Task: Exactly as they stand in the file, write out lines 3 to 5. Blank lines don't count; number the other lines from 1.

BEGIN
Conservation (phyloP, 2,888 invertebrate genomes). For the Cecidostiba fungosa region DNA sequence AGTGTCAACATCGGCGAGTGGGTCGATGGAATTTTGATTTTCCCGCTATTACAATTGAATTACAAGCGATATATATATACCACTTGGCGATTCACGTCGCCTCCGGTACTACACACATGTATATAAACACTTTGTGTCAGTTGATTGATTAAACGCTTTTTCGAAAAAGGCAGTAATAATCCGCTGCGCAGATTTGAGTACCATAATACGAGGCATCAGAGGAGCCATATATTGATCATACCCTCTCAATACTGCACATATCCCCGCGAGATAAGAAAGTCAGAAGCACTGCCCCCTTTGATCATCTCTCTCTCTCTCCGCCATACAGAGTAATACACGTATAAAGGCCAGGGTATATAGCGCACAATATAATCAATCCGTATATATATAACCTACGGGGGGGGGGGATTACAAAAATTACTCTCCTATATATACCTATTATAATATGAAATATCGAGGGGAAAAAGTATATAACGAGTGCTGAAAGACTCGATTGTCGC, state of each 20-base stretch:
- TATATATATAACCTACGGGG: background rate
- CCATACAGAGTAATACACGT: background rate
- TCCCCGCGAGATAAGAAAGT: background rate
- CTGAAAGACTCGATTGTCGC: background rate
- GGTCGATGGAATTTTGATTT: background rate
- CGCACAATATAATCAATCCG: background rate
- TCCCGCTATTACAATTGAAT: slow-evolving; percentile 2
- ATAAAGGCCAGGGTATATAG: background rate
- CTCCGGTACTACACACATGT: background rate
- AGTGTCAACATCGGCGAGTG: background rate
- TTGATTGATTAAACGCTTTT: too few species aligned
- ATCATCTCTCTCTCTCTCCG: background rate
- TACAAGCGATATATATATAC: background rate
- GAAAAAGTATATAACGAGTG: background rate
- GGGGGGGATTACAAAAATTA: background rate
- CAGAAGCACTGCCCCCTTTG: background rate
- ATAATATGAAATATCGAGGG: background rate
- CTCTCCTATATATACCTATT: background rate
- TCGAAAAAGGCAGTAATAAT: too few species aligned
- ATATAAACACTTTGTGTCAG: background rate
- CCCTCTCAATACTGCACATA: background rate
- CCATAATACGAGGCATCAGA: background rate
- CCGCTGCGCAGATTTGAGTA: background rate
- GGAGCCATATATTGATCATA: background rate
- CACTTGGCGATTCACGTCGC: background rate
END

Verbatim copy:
- CCATACAGAGTAATACACGT: background rate
- TCCCCGCGAGATAAGAAAGT: background rate
- CTGAAAGACTCGATTGTCGC: background rate